Of the four wedding invitations currently posted on my refrigerator, only one is for a ceremony to be held in a church. The others? All will be outdoors: in a hotel garden, under a restaurant gazebo, or in a park. The beauty of God’s creation seems a perfect setting for making a lifetime commitment. So why doesn’t the Catholic Church allow couples to get married outside?
Perhaps the better question is: Why does the Catholic Church prefer that couples be married in their parish church? In a society where vows are exchanged while scuba or sky diving, the church is trying to emphasize the seriousness and sacredness of the commitment by requiring that the sacrament be celebrated in that place where the church community normally gathers. A couple that marries in a Catholic church is demonstrating that their faith is part of their new life together from the beginning.
It is true that Catholic wedding ceremonies have varied over the centuries. However, Canon 1118 from the Code of Canon Law states that “marriage between Catholics or between a Catholic and a baptized non-Catholic party is to be celebrated in a parish church.” The local bishop may permit the ceremony in another Catholic church or oratory (such as a university chapel). And, if a Catholic marries a non-baptized person, they may be allowed an exception to be married in “some other suitable place.”
The question remains: Is the out of doors a suitable place to get married? Many couples—as evidenced by the immense popularity of this topic on online wedding chat groups—believe it is. It’s not uncommon to hear younger Catholics say they have had more powerful experiences of God’s presence on hikes through the woods than in their parish churches, a fact that should be cause for some self-examination by the church.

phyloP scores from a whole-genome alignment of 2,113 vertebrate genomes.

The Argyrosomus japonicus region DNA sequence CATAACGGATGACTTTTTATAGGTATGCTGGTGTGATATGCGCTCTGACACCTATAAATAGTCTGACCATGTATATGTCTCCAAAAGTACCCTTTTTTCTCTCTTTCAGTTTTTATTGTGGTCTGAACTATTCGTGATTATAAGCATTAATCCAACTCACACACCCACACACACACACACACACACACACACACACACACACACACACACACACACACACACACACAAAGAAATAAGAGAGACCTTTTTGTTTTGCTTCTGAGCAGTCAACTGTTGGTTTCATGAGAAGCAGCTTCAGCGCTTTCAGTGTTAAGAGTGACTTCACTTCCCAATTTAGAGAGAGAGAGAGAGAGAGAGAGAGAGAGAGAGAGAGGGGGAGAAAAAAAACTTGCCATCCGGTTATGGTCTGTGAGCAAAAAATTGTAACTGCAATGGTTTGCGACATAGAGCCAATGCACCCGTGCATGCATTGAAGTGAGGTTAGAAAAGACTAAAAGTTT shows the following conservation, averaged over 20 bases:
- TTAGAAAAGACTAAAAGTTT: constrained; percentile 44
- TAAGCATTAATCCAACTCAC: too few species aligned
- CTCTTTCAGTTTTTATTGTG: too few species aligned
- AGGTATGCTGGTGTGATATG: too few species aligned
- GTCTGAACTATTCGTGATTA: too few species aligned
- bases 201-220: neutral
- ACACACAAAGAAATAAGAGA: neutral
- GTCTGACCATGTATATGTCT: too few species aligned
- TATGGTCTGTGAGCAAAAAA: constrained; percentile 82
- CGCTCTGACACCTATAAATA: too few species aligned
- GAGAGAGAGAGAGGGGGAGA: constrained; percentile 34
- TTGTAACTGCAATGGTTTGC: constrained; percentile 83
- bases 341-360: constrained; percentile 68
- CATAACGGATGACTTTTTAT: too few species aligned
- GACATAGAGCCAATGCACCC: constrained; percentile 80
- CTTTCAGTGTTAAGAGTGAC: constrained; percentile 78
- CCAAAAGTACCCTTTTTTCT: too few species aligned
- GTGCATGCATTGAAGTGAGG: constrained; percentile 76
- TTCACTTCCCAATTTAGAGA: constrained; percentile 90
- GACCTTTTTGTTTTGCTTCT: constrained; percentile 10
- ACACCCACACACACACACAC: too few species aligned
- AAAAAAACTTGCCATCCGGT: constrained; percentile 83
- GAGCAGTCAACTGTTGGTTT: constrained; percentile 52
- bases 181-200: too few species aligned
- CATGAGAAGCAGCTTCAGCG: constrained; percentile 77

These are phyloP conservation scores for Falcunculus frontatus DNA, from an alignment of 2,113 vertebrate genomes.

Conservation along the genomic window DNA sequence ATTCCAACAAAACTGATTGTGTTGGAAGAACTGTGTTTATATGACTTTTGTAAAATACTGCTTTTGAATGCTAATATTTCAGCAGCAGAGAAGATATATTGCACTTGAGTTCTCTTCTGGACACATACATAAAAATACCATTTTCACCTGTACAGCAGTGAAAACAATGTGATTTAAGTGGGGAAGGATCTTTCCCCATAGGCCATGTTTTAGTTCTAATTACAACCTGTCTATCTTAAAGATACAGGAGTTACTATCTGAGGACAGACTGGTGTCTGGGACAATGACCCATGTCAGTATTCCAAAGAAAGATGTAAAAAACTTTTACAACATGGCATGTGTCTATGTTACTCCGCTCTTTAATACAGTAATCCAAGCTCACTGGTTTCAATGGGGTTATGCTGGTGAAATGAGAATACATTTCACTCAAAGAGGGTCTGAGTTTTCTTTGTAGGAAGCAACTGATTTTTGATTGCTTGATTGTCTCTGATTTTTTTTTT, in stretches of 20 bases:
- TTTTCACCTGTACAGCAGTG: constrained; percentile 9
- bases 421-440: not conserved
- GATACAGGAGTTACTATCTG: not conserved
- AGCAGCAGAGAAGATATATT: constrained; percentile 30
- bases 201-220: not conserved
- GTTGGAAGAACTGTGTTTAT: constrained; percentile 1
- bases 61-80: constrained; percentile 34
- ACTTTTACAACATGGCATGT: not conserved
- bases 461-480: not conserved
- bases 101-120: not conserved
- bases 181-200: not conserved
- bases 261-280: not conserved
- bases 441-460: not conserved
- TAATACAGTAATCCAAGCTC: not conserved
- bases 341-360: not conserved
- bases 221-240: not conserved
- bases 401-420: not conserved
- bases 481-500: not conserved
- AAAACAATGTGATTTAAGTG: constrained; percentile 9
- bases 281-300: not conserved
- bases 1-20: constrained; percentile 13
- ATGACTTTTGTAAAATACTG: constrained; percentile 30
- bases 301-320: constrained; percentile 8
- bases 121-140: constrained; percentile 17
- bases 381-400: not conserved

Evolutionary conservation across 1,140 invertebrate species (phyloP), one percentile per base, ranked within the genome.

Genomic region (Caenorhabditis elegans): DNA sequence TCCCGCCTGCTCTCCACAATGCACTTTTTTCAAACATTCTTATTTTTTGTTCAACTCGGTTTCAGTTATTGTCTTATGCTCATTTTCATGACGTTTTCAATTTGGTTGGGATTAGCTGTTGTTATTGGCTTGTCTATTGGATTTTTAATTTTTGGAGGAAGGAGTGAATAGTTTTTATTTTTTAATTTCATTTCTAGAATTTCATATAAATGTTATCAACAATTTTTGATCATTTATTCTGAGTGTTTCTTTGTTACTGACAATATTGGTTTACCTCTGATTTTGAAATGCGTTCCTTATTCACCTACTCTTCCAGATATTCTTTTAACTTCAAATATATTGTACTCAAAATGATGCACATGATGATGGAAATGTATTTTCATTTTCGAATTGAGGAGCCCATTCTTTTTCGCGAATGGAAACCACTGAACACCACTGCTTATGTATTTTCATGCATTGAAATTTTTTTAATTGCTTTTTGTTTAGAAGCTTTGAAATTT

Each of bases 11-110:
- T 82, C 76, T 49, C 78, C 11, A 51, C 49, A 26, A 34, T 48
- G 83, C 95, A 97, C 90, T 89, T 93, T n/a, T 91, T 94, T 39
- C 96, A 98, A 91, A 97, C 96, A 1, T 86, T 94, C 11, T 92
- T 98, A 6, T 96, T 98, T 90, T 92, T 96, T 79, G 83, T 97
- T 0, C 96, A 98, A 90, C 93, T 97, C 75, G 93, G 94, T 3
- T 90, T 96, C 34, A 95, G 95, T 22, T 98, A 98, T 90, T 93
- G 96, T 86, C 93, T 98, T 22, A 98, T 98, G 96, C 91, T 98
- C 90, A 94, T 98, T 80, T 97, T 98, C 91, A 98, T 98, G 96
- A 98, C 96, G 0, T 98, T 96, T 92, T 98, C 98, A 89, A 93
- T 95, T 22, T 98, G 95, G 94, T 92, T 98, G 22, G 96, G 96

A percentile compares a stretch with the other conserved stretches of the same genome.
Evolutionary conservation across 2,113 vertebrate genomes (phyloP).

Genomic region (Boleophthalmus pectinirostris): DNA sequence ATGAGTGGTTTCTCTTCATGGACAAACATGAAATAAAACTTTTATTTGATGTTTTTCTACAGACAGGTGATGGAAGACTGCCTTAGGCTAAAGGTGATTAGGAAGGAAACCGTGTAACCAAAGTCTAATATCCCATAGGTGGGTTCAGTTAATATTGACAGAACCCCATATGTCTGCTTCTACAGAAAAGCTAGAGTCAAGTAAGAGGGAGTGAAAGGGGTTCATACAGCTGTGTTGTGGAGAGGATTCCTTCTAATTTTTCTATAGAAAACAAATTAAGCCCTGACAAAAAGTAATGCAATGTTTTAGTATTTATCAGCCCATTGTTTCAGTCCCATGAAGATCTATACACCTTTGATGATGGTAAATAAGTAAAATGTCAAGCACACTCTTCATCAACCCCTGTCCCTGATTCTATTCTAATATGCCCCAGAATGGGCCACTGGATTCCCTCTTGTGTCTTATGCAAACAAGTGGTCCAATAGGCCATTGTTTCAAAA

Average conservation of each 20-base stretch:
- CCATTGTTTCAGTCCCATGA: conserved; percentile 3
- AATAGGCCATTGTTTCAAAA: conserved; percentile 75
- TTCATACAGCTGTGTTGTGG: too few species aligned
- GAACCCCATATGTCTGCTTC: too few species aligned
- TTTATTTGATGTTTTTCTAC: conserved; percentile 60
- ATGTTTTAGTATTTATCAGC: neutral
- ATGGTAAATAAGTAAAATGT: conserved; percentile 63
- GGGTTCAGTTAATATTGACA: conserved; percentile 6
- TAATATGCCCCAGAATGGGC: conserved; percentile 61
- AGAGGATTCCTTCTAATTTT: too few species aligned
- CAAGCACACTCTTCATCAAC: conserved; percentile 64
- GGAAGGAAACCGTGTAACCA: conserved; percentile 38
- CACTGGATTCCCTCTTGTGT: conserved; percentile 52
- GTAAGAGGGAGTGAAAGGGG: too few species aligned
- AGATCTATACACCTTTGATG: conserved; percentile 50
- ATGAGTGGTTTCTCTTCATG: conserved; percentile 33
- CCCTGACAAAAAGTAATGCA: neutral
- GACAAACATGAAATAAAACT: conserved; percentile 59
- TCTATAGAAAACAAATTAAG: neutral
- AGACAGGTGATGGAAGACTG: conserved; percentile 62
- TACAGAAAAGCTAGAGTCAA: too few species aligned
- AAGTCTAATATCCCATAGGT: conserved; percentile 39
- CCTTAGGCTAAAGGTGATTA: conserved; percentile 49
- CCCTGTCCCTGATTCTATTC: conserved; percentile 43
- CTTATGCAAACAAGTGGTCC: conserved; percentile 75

On the other hand, some couples choose to hold their ceremony in a Catholic church for all the “wrong” reasons, such as length of the center aisle or proximity to a reception site. The conspicuous consumption of today’s popular wedding culture puts choosing a ceremony site on par with picking a florist.
Many U.S. dioceses have moved toward hard-and-fast rules against any Catholic outdoor weddings, with policies that imply that parks, gardens, and homes are not “dignified” enough for the sacrament of marriage. Of course, other sacraments, including eucharist, anointing of the sick, and reconciliation, are allowed in non-church settings, including out of doors.
Sadly, until a more pastoral solution is found, an increasing number of couples consider this ban just another reason to skip getting married in the church.
This article appeared in the May 2009 issue of U.S. Catholic (Vol. 74, No. 5, page 41).